College kids’ risky behaviour still influenced by parents: Study

February 10th, 2008 - 3:42 pm ICT by admin  

Washington, Feb 10 (ANI): Sharing details of your life with parents is not a bad idea after all, for a study has revealed that parents still have a positive influence on their college going children, by staying close and knowing details of their lives.

The study led by Brigham Young University family scientist Laura Walker, also indicated that parents knowledge or awareness of whats going on in their childs life at college is associated with lower risk of children in engaging in risky behaviours including drugs, alcohol and risky sexual activity.

The results of the study indicated that children who shared their life details with fathers were less likely to do drugs or engage in sexual behaviours. However, the ones who had their mother in the loop were less prone to get into drinking alcohol.

In fact, the protective effect of mothers awareness was more prominent when the students also felt close to their mom. In this situation, it was found that students were less likely to be involved in any of the three risk behaviour categories studied: drugs, alcohol and risky sexual activity.

For parents, the fact that closeness plays a strong role is a message to not be overbearing. Having a close relationship promotes the child wanting to open up and share whats going on rather than the parent having to intrusively solicit the information from the child, said Walker.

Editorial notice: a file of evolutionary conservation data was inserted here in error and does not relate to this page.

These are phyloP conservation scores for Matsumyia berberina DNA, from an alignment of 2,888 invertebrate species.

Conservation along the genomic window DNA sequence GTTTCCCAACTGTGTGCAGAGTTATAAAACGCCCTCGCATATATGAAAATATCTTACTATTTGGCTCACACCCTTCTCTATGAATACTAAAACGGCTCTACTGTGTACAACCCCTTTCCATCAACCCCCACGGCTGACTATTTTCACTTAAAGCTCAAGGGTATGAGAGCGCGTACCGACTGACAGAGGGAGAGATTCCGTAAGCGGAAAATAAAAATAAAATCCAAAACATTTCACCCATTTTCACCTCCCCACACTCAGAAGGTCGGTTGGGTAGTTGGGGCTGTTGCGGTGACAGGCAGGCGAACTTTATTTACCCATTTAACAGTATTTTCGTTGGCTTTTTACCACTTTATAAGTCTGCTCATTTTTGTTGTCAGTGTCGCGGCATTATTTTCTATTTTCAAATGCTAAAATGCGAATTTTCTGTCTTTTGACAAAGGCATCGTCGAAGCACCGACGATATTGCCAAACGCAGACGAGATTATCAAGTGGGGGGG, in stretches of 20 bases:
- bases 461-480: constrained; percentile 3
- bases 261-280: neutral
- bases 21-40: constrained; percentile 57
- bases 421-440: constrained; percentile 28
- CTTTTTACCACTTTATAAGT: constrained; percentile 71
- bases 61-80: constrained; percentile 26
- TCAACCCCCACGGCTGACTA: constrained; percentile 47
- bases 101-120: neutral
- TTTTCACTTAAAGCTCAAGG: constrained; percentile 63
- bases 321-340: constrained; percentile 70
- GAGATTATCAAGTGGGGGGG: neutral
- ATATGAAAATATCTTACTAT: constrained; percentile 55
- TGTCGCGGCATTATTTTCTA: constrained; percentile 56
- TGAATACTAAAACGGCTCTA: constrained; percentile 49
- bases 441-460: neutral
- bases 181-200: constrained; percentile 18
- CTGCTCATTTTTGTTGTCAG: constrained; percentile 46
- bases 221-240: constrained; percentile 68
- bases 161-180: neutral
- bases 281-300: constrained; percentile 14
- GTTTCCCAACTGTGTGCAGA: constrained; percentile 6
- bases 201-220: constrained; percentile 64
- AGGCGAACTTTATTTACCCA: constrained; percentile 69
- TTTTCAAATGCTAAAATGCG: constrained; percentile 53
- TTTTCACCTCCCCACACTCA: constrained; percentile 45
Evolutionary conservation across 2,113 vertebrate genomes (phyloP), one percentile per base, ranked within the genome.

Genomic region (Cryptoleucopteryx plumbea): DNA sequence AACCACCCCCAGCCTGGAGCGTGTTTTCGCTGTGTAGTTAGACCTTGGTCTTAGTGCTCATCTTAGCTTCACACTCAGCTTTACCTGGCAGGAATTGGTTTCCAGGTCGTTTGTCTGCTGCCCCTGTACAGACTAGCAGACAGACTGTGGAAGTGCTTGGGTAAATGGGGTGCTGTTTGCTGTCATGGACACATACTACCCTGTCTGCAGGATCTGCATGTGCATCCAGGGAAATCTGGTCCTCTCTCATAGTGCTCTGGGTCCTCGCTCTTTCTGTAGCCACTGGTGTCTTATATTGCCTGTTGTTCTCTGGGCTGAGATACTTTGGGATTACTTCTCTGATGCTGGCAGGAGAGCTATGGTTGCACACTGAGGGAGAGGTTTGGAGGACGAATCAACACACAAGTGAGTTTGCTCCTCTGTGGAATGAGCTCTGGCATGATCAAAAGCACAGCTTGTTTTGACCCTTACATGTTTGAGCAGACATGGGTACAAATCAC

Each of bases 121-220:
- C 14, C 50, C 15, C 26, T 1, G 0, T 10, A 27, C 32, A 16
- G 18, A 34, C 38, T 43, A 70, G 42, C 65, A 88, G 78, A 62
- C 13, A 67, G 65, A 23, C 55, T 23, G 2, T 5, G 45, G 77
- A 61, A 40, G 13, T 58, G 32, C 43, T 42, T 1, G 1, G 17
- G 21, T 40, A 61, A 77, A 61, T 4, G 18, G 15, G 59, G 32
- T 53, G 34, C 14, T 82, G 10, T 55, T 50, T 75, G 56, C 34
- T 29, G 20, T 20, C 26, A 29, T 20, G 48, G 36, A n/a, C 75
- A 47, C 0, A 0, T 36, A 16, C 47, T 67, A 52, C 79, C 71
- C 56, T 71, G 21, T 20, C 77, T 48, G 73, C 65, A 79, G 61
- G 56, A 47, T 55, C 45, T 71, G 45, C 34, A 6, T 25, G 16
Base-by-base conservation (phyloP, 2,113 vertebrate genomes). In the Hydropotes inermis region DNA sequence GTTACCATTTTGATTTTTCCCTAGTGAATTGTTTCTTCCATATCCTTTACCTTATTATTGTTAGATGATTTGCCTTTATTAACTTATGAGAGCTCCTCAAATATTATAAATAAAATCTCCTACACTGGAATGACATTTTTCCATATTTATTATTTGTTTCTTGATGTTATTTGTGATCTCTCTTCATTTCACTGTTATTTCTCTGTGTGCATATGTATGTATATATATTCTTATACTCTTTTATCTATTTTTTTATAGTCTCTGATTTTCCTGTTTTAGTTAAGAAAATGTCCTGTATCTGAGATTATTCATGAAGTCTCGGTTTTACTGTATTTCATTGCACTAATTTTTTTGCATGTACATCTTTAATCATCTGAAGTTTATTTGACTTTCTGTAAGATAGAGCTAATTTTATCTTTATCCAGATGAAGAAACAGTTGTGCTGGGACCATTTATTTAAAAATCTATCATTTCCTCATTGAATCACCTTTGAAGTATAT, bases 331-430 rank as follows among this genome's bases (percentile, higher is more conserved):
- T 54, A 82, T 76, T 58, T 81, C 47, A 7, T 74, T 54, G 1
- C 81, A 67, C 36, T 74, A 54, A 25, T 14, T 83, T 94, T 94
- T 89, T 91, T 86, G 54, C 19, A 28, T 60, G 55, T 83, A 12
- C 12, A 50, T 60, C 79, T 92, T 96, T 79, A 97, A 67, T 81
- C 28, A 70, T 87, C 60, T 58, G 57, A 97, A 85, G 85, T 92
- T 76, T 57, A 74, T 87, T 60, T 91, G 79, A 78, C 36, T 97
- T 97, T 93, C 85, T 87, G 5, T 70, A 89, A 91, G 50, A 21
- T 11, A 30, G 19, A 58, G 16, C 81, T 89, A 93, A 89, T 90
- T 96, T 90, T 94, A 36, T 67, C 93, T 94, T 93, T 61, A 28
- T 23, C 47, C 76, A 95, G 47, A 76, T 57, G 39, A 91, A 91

The researchers noted that delaying adulthood results in an extension of parents period of service to their children. And it was shown by the results that the relationships between parents and children continue to be important during the transition to adulthood.

The study involved 200 undergraduate students ages 18 to 25 from two mid-Atlantic colleges, a Midwestern university and a West Coast university.

The study paper titled as: The Role of Perceived Parental Knowledge on Emerging Adults Risk Behaviours, is published in an upcoming issue of the Journal of Youth and Adolescence. (ANI)

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